I barely saw the little black needle of a jet, the T-38, who was flying as my “safety chase”. It seems that since the incident I had where an engine shred itself on me, I was selected to become a Functional Check Flight pilot, whose responsibilities include intentionally shutting down engines while airborne to make sure they’ll start again. Sandi affectionately calls it becoming a test pilot, as I test every system on the aircraft as part of a check flight. The very scripted profile calls for three events that make one’s stomach uneasy. The first is putting the left throttle into the cut-off position, shutting off the engine; the second is the same, with the right throttle. The last is the “PAARS” demonstration in which the pilot points the nose of the jet towards the waxing moon high above and hits the button that tells Hal, the autopilot, to recover back to level flight, which he does with enthusiasm. I had strapped myself in tight, having been warned, so all I had to do was put a hand on my bag of required publications, which is simple when Hal is flying and I’m in my more accustomed role of auto-pilot manager. Ah, the joys of being a stealth “fighter” pilot.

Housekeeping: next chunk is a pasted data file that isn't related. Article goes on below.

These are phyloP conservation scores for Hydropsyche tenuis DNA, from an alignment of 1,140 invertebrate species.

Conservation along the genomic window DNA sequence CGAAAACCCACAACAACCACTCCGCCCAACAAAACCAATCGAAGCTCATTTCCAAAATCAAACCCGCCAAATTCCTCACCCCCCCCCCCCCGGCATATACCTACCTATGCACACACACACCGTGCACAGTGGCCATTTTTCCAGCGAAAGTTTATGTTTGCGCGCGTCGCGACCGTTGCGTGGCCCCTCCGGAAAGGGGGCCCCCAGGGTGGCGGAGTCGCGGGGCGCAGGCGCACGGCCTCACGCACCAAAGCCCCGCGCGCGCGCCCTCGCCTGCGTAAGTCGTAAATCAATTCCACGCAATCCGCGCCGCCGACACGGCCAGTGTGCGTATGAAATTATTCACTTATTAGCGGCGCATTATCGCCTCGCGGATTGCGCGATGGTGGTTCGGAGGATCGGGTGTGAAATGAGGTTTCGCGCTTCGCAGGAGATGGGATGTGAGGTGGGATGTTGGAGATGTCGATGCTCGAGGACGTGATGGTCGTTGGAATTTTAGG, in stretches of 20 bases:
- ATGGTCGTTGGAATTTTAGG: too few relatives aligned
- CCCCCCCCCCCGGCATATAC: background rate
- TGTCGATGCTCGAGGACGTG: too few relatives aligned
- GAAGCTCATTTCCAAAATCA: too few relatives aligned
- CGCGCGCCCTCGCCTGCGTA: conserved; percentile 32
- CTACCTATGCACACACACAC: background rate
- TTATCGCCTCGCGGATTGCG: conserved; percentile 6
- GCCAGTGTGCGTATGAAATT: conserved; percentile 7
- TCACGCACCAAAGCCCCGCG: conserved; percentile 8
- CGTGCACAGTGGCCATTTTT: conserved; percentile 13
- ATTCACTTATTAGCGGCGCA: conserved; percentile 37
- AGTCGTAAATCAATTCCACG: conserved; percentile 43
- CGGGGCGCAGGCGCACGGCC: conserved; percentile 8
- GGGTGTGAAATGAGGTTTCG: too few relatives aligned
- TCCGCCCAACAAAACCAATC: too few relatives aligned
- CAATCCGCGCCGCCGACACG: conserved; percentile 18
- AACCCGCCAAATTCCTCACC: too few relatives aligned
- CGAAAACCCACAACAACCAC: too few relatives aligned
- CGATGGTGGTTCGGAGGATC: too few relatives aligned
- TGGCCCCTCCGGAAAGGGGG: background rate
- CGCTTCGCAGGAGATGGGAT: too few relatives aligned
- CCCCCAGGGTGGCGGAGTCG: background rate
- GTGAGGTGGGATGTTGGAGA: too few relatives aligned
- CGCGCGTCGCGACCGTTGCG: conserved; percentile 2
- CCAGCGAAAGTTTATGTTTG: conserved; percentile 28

It was an unusual week, beginning with a three-day stand-down (no flying) while they considered the fleet-wide ramifications of the engine trouble I had back in March, and ending with the flight described above. In between we actually flew a 4-ship, another rarity in stealths. Awaiting our clearance onto the range, we circled in 2+2 formation, with the front two aircraft a mile in front of my wingman and I. I marveled at the unique flat black lines with the angular mounds in the center, F-117s from the back and far away, that lead us around the sky. I appreciated the fleeting moment in time called “now” that I have the singular opportunity to see that view.
The extraordinary week continued into the weekend as I began and ended a very long Sunday workout with a three mile run. The first began a triathlon in Albuquerque where I actually won my age group; the second followed a two hour bike ride mandated by my training plan. I stopped the first time to return the gaze of the prairie dog who sat tall in the storm drain, eyeing me suspiciously for some time before he ambled off to more interesting things. His compatriots had made Swiss cheese of the field I circumnavigated. Dead tired and with my eyes on the finishing parking lot, I was startled by a squawk off my right shoulder. Fluttering brown and white wings caught my eye. I stopped to see the owl I’d disturbed settle on the next post down the row, from which he cocked his head to examine me before returning to his surveillance of the field rodents.
Glad to cross Sunday’s training off the list at last, I drove back south to High Rolls, watching two round towering thunderstorms develop, highlighted by the afternoon sun, and kick dust hundreds of feet in the air. As I arrived home I was thrilled to find the last of the week’s uncommon occurrences had actually happened as I’d hoped and prayed – it rained! For the first time in several months. And as I type about it, thunder rolls again up from the valley, suggesting that it’s time to retire from my office with a view, also known as the deck.